Nitric Oxide Deficiencies Could Be Causing Frequent Infections

Nitric oxide is a molecule naturally produced in the body by a group of enzymes (called nitric oxide synthase) that aids in cellular communication.  It acts as a signaler that helps in a number of vital cell-related activities affecting everything from memory and behavior to heart health.  One of its most important tasks is to reduce inflammation and assist the immune system in fighting off infection.

When a patient’s cellular communication is impaired due to a deficiency in nitric oxide, they are much more susceptible to illness. In addition, once they get sick the infection is more likely to linger. 

There are several causes for nitric oxide deficiencies, including aging, being sedentary, consuming a poor diet and smoking, and for some, making more positive lifestyle choices can adequately increase levels.  For others, a genetic variation is to blame.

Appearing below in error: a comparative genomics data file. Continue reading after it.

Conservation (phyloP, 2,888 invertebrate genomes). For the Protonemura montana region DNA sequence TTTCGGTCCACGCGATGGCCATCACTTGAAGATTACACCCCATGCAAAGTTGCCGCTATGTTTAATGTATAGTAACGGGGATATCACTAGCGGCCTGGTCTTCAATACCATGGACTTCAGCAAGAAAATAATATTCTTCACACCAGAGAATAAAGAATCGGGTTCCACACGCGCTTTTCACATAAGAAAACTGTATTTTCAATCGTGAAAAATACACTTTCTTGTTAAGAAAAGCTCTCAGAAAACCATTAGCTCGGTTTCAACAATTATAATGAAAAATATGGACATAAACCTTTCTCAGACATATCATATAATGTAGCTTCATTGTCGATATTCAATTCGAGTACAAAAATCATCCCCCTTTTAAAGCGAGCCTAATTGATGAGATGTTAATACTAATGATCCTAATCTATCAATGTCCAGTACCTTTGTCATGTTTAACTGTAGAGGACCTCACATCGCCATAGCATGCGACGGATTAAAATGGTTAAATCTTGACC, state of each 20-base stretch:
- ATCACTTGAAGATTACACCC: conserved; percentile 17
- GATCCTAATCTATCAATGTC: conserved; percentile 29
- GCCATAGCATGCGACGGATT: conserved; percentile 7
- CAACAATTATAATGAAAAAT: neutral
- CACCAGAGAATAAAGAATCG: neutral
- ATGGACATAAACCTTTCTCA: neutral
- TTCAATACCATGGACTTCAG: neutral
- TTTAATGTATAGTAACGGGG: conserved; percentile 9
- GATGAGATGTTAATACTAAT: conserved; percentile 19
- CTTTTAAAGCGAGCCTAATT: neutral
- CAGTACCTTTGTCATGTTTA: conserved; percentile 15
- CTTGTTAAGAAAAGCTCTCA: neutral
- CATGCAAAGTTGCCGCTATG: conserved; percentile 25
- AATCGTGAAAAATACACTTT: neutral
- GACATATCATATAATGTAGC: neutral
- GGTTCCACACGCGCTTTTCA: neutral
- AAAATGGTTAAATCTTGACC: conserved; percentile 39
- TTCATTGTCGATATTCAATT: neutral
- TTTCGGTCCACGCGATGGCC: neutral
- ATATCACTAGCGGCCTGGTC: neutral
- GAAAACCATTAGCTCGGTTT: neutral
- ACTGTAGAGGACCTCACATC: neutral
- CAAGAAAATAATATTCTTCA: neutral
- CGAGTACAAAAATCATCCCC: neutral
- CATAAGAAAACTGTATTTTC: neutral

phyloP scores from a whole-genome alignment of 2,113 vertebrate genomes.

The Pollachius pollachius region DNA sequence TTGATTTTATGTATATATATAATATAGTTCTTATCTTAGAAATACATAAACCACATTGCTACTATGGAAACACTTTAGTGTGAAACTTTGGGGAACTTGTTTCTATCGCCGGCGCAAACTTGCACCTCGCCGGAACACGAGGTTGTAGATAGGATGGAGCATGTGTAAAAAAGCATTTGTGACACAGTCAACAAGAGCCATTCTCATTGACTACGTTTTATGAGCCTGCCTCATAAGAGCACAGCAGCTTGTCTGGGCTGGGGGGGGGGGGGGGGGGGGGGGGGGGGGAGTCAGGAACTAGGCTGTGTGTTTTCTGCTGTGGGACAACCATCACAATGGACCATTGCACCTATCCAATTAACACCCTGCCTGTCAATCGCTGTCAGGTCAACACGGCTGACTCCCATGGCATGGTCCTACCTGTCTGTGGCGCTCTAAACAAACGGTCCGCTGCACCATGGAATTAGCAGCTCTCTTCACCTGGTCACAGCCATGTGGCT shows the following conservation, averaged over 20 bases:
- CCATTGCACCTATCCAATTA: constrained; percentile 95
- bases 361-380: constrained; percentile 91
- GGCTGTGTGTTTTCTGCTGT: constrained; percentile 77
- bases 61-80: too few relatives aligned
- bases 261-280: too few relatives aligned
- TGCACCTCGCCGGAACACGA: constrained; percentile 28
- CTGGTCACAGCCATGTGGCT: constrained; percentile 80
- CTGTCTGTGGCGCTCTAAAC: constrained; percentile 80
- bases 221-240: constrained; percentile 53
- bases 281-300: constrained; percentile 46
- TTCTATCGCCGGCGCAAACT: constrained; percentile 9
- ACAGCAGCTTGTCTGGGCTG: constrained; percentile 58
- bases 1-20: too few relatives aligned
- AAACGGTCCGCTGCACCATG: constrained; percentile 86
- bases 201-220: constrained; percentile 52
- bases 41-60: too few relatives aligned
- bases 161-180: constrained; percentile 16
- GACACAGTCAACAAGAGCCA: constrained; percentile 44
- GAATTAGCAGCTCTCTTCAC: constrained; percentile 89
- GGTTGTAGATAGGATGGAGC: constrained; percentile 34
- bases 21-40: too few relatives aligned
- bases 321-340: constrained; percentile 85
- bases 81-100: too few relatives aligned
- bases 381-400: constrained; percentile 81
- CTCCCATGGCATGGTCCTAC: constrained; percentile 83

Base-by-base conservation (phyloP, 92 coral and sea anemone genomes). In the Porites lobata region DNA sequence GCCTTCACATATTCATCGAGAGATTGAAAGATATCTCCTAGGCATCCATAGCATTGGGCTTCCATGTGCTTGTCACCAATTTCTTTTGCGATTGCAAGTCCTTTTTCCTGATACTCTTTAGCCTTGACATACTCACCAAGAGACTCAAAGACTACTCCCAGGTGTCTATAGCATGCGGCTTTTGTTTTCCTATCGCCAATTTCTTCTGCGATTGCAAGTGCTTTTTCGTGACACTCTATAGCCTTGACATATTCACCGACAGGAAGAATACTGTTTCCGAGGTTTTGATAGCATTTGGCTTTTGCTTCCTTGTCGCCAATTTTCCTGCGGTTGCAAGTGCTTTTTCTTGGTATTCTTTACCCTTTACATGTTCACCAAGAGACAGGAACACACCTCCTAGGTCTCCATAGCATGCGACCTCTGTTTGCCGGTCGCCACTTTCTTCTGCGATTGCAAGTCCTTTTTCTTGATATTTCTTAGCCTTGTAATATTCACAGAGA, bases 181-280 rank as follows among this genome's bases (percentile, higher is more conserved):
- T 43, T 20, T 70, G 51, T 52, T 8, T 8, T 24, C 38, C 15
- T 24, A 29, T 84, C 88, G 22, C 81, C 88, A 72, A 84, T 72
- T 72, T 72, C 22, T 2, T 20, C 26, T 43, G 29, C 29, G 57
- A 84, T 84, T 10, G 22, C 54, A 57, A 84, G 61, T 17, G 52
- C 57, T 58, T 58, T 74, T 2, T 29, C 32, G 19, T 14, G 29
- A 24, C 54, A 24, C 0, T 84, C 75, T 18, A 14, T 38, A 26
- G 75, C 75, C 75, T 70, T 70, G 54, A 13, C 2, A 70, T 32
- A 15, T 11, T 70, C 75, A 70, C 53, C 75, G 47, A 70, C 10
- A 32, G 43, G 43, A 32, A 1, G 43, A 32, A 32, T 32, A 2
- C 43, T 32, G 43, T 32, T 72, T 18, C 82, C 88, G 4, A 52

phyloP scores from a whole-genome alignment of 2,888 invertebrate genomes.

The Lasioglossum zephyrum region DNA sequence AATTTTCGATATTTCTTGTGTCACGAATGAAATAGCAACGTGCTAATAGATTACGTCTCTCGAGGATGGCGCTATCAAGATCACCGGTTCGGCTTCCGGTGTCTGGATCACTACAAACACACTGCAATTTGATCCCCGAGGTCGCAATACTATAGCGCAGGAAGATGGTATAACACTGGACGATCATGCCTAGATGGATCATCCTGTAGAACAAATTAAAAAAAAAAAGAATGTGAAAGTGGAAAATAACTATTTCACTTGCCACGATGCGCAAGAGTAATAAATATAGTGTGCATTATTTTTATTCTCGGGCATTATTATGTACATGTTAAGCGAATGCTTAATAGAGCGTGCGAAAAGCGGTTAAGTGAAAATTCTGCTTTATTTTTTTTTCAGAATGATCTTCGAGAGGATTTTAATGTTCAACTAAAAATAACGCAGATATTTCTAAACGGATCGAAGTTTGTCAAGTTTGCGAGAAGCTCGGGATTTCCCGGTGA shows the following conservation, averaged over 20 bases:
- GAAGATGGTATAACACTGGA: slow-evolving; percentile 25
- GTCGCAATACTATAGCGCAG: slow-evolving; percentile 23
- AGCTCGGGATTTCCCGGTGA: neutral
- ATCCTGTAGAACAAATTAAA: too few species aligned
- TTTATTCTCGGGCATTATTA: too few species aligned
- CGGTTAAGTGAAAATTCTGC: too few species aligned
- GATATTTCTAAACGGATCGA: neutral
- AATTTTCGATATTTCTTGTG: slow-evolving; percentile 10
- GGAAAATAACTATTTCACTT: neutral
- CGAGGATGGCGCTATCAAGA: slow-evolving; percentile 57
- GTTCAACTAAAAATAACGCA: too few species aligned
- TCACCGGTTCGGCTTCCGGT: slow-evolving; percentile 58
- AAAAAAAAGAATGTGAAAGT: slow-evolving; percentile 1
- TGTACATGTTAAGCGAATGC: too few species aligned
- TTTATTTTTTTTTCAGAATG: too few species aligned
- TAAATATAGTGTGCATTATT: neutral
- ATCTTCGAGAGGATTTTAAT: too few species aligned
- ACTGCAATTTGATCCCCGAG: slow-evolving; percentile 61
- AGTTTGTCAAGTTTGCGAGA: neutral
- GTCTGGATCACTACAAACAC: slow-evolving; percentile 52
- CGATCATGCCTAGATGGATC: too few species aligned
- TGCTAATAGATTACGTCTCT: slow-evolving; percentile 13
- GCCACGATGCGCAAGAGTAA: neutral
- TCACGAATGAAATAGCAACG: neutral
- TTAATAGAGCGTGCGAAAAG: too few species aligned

We’ve previously discussed how single nucleotide polymorphisms (SNPs,) which are mutations on particular genes detected through neurogenomic testing, can affect the way these genes are expressed. 

Aside from the condition of the genes, every molecule in the body, including NOS2, must undergo methylation, a process by which they are switched on and perform their intended functions.  Some people are just poor methylators, meaning that molecular processes are compromised, and in the case of nitric oxide production, means they are more likely to get sick.

An SNP on the NOS2 gene, and/or an interruption in the methylation process, are additional contributors to a nitric oxide deficiency, even when living a healthy lifestyle.

Identifying the SNP and/or methylation issue allows us to regulate gene activity, increase nitric oxide levels and improve communication between cells. This reduces inflammation and makes the body more able to fight off infection.

If you find you suffer from frequent infections, or if you have a chronic infection such as  Lyme Disease, genetic testing might prove very beneficial. 

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